www.redeyechicago.com/news/breaking/chi-plea-deal-denied-in-sports-collector-fraud-case-20130409,0,6401443.story

redeyechicago.com

Plea deal denied in sports collector fraud case

By Rachael Levy

Tribune reporter

6:04 AM CDT, April 10, 2013

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A federal judge today rejected a plea deal in which the former owner of what had been one of the country’s leading sellers of sports memorabilia and Americana collectibles was prepared to plead guilty to mail fraud.

U.S. District Judge Ronald A. Guzman had questioned why the plea agreement capped the possible sentence for William Mastro at just 2 ½ years in prison. Guzman set the case over until May when he indicated he would set a trial date.

Mastro operated an online auction house that billed itself as the  world’s leading seller of sports and Americana memorabilia was indicted last summer with three former executives in a fraud scheme that prosecutors say lasted more than eight years. The multimillion-dollar firm operated from offices in suburban Oak Brook, Willowbrook and Burr Ridge at various times but has since closed.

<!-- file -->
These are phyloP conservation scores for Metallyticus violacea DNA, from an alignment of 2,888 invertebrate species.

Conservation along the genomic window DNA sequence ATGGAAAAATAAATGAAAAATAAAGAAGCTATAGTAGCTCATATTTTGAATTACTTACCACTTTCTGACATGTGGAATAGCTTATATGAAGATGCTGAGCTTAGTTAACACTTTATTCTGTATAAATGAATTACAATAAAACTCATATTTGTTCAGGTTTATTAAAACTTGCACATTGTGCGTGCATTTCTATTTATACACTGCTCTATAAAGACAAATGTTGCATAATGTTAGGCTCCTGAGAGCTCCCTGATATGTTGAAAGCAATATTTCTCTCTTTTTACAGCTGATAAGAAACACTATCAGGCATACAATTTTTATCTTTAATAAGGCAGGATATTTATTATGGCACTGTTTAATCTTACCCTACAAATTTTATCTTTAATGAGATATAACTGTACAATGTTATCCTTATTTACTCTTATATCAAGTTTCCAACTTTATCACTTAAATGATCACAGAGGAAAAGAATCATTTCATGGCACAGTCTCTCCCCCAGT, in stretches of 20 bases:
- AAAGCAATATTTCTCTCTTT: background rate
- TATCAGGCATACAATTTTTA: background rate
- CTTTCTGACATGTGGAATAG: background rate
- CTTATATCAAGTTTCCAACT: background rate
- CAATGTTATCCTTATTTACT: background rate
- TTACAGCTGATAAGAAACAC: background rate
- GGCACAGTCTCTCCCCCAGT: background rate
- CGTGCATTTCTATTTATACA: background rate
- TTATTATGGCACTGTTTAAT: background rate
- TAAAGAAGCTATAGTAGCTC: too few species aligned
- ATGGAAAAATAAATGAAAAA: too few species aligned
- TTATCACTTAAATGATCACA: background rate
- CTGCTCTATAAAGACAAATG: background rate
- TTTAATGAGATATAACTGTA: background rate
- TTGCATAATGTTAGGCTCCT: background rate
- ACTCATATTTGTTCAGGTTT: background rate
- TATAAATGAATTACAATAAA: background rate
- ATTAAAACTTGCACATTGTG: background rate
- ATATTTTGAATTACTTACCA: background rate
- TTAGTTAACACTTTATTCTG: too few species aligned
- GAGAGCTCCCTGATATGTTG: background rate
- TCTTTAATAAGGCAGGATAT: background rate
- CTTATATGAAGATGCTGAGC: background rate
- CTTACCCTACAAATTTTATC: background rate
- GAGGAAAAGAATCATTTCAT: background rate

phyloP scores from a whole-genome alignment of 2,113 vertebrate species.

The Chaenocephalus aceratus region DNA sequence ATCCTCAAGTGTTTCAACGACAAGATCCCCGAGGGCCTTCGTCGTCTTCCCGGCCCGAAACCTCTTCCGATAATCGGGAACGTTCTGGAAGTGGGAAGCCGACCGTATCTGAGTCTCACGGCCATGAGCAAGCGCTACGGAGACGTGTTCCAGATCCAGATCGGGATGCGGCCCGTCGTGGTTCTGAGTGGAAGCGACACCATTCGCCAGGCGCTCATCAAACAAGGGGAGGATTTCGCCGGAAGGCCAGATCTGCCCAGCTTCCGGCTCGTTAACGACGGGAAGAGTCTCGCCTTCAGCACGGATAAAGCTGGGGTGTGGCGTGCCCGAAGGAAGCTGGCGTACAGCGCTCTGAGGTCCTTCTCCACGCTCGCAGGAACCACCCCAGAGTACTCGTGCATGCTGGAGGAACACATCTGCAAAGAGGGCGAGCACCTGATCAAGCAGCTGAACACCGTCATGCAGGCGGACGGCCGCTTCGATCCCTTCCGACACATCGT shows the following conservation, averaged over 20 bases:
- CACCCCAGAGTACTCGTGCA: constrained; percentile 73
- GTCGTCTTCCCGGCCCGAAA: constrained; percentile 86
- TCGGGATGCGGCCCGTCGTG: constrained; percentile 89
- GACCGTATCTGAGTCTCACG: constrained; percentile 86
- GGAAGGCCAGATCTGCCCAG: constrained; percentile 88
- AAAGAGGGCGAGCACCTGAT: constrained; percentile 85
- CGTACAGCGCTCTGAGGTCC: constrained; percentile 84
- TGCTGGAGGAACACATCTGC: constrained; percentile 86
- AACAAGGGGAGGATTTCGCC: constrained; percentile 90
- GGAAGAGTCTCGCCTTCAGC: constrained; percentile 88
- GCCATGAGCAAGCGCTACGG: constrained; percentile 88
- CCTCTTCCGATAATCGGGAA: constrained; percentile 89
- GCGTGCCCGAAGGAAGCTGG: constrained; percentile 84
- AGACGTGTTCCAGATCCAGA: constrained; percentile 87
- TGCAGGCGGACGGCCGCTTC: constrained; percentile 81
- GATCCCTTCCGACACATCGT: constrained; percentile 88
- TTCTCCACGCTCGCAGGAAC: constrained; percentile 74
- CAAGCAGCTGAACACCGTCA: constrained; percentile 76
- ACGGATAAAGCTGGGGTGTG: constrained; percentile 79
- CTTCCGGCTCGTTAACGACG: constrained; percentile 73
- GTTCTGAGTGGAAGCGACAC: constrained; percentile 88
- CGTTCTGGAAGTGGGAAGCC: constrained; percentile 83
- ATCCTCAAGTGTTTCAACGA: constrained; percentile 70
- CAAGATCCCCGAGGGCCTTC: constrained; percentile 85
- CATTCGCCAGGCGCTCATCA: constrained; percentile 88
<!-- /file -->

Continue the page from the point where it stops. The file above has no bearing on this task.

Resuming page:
According to a court filing by prosecutors last week, Mastro had not agreed to cooperate with the government and testify against three others also charged in the case.

In that filing, prosecutors revealed that Mastro had admitted in discussions with the government that he had failed to disclose to bidders that he had altered one of the most expensive trading cards -- a 1909 baseball card depicting Hall of Fame shortstop Honus Wagner. Prosecutors also said Mastro had also placed shill bids to jack up prices Those admissions “provide a strong deterrent message to others in this industry,” according to the filing.

Last July when Mastro was first charged, his lawyer, Michael Monico, said his client would plead guilty to one count of mail fraud.

“He was a pioneer in the sports memorabilia industry,” Monico said at the time. “He does and will accept responsibility for the conduct that has led to this case.”

Prosecutors also alleged that Mastro misrepresented the authenticity of hair his business claimed was from Elvis Presley.


rlevy@tribune.com